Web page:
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A former Leslie County sheriff’s deputy received $6,380 in 2017 for doing vehicle inspections, but the money was not put into an account in the office, according to a report released Thursday by state Auditor Mike Harmon.
The deputy’s signature was on the canceled checks that two vehicle dealerships in Perry County provided to auditors, the audit said.
The dealerships also said that the deputy charged more than the law allows.
Auditors also found that when the deputy did inspections in Perry County, he signed the forms as a Perry County deputy even though he was not employed there.
The audit cited state laws that say a police officer isn’t allowed to receive outside pay for work performed as part of his or her duty or receive a fee higher than the law allows.
The law also requires a vehicle inspector to be designated by the sheriff in the county where the inspection takes place, the audit said.
Harmon’s office said the finding about the deputy would be turned over to the state attorney general’s office for potential further investigation.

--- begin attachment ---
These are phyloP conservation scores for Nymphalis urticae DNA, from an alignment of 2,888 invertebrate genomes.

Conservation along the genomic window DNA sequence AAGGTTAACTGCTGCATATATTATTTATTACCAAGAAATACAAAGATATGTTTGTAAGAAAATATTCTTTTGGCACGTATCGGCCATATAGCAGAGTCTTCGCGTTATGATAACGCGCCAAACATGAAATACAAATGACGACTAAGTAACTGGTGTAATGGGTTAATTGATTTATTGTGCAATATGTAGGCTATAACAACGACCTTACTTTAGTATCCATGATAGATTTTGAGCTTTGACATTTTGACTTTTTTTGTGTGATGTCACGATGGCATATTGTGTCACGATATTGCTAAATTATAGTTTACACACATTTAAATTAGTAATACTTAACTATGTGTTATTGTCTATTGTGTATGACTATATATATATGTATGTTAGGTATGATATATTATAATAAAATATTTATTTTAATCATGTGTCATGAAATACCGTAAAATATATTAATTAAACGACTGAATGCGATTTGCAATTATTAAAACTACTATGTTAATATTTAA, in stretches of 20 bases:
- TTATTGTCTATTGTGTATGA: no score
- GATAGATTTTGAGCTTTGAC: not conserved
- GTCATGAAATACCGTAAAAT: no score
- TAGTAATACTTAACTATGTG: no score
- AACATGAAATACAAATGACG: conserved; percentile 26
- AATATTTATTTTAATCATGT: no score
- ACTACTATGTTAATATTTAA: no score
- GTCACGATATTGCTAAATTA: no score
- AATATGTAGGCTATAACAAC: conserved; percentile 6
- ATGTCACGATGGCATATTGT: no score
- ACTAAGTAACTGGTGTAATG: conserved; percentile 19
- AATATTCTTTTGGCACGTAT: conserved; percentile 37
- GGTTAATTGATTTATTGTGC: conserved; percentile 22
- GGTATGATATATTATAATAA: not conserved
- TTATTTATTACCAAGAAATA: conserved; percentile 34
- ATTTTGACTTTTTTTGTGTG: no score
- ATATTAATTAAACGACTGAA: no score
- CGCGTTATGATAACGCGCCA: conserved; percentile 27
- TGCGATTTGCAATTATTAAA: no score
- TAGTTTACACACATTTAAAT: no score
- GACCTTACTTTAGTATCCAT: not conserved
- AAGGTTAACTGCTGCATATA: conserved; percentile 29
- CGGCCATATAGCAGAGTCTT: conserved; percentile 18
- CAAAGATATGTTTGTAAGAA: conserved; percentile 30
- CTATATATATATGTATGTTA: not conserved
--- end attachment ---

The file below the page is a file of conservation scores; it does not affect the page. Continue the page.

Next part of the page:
The audit did not identify the deputy, who worked for former Sheriff Delano Huff.
Huff told auditors that the deputy had turned in $400 sometime after 2017 that he had collected for vehicle inspections between April and October 2017, when all of Huff’s paid deputies were laid off.
The deputy said he had kept the money in his cruiser and forgotten about it, the audit said.
The audit said Huff should have set up controls to make sure all receipts were deposited into the correct account; that deputies only did inspections where they had jurisdiction; and that deputies not receive additional money for normal duties.
The findings were in the audit of Huff’s office covering 2017.
Other findings included that Huff’s office did not issue receipts for all vehicle inspections as required; that one of his accounts was still receiving monthly $256 payments that should have been going to the new sheriff; that financial reporting for 2017 was inaccurate, misstating receipts by $327,986 and spending by $302,151; and that he had not settled up his accounts from 2016.
The audit recommended that Huff personally deposit $7,952 to settle his 2016 fee account.
Huff did not provide responses to the findings, the audit said.
In the 2016 audit of Huff’s office, auditors disallowed $7,887 in overtime payments after an employee admitted not working the extra time.